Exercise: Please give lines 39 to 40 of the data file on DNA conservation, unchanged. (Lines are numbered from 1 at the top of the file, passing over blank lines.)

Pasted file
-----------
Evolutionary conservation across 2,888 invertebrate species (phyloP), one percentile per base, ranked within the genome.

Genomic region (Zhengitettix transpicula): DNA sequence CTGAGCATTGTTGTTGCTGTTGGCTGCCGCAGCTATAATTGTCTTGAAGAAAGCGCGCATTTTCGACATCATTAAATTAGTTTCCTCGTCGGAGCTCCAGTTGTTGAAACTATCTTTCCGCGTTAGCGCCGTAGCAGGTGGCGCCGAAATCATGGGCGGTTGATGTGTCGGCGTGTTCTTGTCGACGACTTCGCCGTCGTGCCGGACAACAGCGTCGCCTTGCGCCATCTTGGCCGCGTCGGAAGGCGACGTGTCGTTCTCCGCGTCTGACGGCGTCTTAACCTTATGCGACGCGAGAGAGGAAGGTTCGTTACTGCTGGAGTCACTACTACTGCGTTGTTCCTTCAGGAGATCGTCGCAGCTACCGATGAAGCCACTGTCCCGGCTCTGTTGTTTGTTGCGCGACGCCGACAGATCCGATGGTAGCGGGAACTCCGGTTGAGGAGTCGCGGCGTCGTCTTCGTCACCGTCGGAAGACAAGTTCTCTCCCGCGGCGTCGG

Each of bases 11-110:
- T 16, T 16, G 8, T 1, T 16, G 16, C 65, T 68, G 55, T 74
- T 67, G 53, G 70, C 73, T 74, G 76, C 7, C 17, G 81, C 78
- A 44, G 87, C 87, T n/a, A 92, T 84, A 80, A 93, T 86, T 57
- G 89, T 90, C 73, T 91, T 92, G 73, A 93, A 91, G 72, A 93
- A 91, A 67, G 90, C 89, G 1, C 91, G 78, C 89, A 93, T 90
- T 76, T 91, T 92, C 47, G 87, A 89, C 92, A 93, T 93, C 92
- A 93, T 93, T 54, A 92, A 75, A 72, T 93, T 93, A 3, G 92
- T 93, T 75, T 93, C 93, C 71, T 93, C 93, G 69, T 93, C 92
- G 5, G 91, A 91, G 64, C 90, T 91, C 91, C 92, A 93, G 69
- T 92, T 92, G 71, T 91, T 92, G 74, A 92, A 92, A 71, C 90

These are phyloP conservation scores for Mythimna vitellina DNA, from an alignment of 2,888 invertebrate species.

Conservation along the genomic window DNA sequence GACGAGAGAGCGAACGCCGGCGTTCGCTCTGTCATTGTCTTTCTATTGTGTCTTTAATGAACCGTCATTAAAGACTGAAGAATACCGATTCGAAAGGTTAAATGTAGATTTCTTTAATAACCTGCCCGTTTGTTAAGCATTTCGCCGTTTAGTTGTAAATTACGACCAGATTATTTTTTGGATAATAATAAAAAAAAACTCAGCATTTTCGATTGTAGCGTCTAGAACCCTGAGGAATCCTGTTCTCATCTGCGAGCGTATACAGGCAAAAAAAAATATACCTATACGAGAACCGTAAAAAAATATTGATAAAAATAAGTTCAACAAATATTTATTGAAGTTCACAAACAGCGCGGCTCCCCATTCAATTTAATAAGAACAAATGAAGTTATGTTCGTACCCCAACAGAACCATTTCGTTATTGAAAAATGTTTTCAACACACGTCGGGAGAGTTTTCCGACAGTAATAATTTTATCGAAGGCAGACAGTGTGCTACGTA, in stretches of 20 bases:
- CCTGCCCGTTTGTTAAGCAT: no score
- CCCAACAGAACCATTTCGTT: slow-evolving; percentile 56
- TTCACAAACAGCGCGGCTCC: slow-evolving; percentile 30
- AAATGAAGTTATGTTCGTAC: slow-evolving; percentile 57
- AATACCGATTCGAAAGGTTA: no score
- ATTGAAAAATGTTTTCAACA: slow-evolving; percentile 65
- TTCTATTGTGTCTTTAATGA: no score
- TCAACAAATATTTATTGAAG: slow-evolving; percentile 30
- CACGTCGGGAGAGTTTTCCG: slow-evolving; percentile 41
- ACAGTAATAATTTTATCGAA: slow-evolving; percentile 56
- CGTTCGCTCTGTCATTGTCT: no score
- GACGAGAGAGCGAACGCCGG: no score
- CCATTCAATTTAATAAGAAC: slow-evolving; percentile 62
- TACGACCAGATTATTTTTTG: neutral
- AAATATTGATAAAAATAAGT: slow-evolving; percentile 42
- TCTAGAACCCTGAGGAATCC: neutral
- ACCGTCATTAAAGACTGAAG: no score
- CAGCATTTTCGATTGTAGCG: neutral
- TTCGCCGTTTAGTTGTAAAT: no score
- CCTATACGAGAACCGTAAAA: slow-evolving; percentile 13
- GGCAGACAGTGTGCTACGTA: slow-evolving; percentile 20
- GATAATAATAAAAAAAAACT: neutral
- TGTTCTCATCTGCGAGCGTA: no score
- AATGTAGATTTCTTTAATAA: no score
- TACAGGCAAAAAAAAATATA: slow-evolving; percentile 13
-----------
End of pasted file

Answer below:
- AATGTAGATTTCTTTAATAA: no score
- TACAGGCAAAAAAAAATATA: slow-evolving; percentile 13